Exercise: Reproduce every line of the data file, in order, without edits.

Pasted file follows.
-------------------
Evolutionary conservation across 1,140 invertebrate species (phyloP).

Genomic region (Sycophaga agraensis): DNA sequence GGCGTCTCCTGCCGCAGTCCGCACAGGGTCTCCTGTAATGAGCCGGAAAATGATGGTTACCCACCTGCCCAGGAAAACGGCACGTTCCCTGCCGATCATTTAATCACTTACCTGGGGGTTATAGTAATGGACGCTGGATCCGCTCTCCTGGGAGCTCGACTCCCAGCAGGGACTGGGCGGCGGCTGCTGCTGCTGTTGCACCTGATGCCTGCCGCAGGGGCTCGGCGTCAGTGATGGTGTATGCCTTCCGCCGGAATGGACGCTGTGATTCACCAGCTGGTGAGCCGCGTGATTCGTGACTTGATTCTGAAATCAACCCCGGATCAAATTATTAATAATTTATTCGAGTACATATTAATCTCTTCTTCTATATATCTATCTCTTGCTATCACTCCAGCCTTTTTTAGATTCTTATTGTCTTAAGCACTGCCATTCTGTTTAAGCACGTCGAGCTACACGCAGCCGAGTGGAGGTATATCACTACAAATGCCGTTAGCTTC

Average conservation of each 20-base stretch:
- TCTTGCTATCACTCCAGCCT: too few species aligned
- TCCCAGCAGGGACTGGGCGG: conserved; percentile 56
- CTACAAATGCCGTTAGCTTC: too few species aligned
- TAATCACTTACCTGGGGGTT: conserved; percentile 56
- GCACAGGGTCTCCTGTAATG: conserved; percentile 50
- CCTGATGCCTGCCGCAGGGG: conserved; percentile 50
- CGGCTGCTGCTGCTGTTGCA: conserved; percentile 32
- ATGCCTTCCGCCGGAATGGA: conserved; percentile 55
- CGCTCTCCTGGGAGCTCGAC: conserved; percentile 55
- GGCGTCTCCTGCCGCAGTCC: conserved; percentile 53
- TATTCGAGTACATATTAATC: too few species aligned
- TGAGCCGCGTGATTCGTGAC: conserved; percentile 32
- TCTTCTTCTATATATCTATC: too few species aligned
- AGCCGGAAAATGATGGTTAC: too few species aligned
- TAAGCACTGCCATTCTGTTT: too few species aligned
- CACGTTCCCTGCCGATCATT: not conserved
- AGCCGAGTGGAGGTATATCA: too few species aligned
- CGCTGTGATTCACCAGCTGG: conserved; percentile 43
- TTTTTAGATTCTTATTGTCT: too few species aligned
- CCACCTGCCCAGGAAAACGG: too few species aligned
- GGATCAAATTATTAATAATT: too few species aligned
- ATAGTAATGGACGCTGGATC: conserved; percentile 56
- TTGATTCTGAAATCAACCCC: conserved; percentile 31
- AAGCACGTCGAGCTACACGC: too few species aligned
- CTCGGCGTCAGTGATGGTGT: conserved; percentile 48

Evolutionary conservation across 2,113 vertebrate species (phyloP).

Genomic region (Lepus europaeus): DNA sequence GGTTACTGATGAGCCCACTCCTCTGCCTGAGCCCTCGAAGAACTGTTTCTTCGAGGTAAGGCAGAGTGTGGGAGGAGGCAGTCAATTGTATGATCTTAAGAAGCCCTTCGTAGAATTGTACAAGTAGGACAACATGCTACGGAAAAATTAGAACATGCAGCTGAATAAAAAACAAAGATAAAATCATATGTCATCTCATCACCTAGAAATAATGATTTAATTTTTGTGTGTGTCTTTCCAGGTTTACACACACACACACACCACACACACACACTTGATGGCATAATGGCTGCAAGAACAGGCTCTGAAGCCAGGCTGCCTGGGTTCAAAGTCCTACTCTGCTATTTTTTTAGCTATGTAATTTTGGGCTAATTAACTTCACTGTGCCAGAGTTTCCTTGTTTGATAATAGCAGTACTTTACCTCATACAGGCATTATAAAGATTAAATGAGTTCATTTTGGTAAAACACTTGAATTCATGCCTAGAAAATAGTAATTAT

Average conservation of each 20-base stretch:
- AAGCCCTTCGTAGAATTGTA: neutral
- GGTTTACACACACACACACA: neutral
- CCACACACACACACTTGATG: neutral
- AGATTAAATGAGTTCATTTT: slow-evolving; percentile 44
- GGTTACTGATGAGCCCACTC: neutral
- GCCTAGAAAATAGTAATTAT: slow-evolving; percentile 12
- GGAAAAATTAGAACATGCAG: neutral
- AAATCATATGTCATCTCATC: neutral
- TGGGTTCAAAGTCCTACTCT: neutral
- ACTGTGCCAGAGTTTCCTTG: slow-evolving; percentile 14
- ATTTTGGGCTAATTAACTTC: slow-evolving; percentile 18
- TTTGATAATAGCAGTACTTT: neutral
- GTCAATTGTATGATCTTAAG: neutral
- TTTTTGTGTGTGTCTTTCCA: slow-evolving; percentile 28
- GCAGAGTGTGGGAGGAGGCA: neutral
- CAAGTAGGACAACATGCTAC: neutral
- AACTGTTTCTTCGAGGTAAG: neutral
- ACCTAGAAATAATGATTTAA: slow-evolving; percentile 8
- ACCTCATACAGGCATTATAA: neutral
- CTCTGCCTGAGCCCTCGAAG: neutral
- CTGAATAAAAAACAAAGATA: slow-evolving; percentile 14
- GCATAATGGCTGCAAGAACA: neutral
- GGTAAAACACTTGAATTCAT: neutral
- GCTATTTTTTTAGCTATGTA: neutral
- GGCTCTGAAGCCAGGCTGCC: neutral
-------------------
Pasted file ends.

Evolutionary conservation across 1,140 invertebrate species (phyloP).

Genomic region (Sycophaga agraensis): DNA sequence GGCGTCTCCTGCCGCAGTCCGCACAGGGTCTCCTGTAATGAGCCGGAAAATGATGGTTACCCACCTGCCCAGGAAAACGGCACGTTCCCTGCCGATCATTTAATCACTTACCTGGGGGTTATAGTAATGGACGCTGGATCCGCTCTCCTGGGAGCTCGACTCCCAGCAGGGACTGGGCGGCGGCTGCTGCTGCTGTTGCACCTGATGCCTGCCGCAGGGGCTCGGCGTCAGTGATGGTGTATGCCTTCCGCCGGAATGGACGCTGTGATTCACCAGCTGGTGAGCCGCGTGATTCGTGACTTGATTCTGAAATCAACCCCGGATCAAATTATTAATAATTTATTCGAGTACATATTAATCTCTTCTTCTATATATCTATCTCTTGCTATCACTCCAGCCTTTTTTAGATTCTTATTGTCTTAAGCACTGCCATTCTGTTTAAGCACGTCGAGCTACACGCAGCCGAGTGGAGGTATATCACTACAAATGCCGTTAGCTTC

Average conservation of each 20-base stretch:
- TCTTGCTATCACTCCAGCCT: too few species aligned
- TCCCAGCAGGGACTGGGCGG: conserved; percentile 56
- CTACAAATGCCGTTAGCTTC: too few species aligned
- TAATCACTTACCTGGGGGTT: conserved; percentile 56
- GCACAGGGTCTCCTGTAATG: conserved; percentile 50
- CCTGATGCCTGCCGCAGGGG: conserved; percentile 50
- CGGCTGCTGCTGCTGTTGCA: conserved; percentile 32
- ATGCCTTCCGCCGGAATGGA: conserved; percentile 55
- CGCTCTCCTGGGAGCTCGAC: conserved; percentile 55
- GGCGTCTCCTGCCGCAGTCC: conserved; percentile 53
- TATTCGAGTACATATTAATC: too few species aligned
- TGAGCCGCGTGATTCGTGAC: conserved; percentile 32
- TCTTCTTCTATATATCTATC: too few species aligned
- AGCCGGAAAATGATGGTTAC: too few species aligned
- TAAGCACTGCCATTCTGTTT: too few species aligned
- CACGTTCCCTGCCGATCATT: not conserved
- AGCCGAGTGGAGGTATATCA: too few species aligned
- CGCTGTGATTCACCAGCTGG: conserved; percentile 43
- TTTTTAGATTCTTATTGTCT: too few species aligned
- CCACCTGCCCAGGAAAACGG: too few species aligned
- GGATCAAATTATTAATAATT: too few species aligned
- ATAGTAATGGACGCTGGATC: conserved; percentile 56
- TTGATTCTGAAATCAACCCC: conserved; percentile 31
- AAGCACGTCGAGCTACACGC: too few species aligned
- CTCGGCGTCAGTGATGGTGT: conserved; percentile 48

Evolutionary conservation across 2,113 vertebrate species (phyloP).

Genomic region (Lepus europaeus): DNA sequence GGTTACTGATGAGCCCACTCCTCTGCCTGAGCCCTCGAAGAACTGTTTCTTCGAGGTAAGGCAGAGTGTGGGAGGAGGCAGTCAATTGTATGATCTTAAGAAGCCCTTCGTAGAATTGTACAAGTAGGACAACATGCTACGGAAAAATTAGAACATGCAGCTGAATAAAAAACAAAGATAAAATCATATGTCATCTCATCACCTAGAAATAATGATTTAATTTTTGTGTGTGTCTTTCCAGGTTTACACACACACACACACCACACACACACACTTGATGGCATAATGGCTGCAAGAACAGGCTCTGAAGCCAGGCTGCCTGGGTTCAAAGTCCTACTCTGCTATTTTTTTAGCTATGTAATTTTGGGCTAATTAACTTCACTGTGCCAGAGTTTCCTTGTTTGATAATAGCAGTACTTTACCTCATACAGGCATTATAAAGATTAAATGAGTTCATTTTGGTAAAACACTTGAATTCATGCCTAGAAAATAGTAATTAT

Average conservation of each 20-base stretch:
- AAGCCCTTCGTAGAATTGTA: neutral
- GGTTTACACACACACACACA: neutral
- CCACACACACACACTTGATG: neutral
- AGATTAAATGAGTTCATTTT: slow-evolving; percentile 44
- GGTTACTGATGAGCCCACTC: neutral
- GCCTAGAAAATAGTAATTAT: slow-evolving; percentile 12
- GGAAAAATTAGAACATGCAG: neutral
- AAATCATATGTCATCTCATC: neutral
- TGGGTTCAAAGTCCTACTCT: neutral
- ACTGTGCCAGAGTTTCCTTG: slow-evolving; percentile 14
- ATTTTGGGCTAATTAACTTC: slow-evolving; percentile 18
- TTTGATAATAGCAGTACTTT: neutral
- GTCAATTGTATGATCTTAAG: neutral
- TTTTTGTGTGTGTCTTTCCA: slow-evolving; percentile 28
- GCAGAGTGTGGGAGGAGGCA: neutral
- CAAGTAGGACAACATGCTAC: neutral
- AACTGTTTCTTCGAGGTAAG: neutral
- ACCTAGAAATAATGATTTAA: slow-evolving; percentile 8
- ACCTCATACAGGCATTATAA: neutral
- CTCTGCCTGAGCCCTCGAAG: neutral
- CTGAATAAAAAACAAAGATA: slow-evolving; percentile 14
- GCATAATGGCTGCAAGAACA: neutral
- GGTAAAACACTTGAATTCAT: neutral
- GCTATTTTTTTAGCTATGTA: neutral
- GGCTCTGAAGCCAGGCTGCC: neutral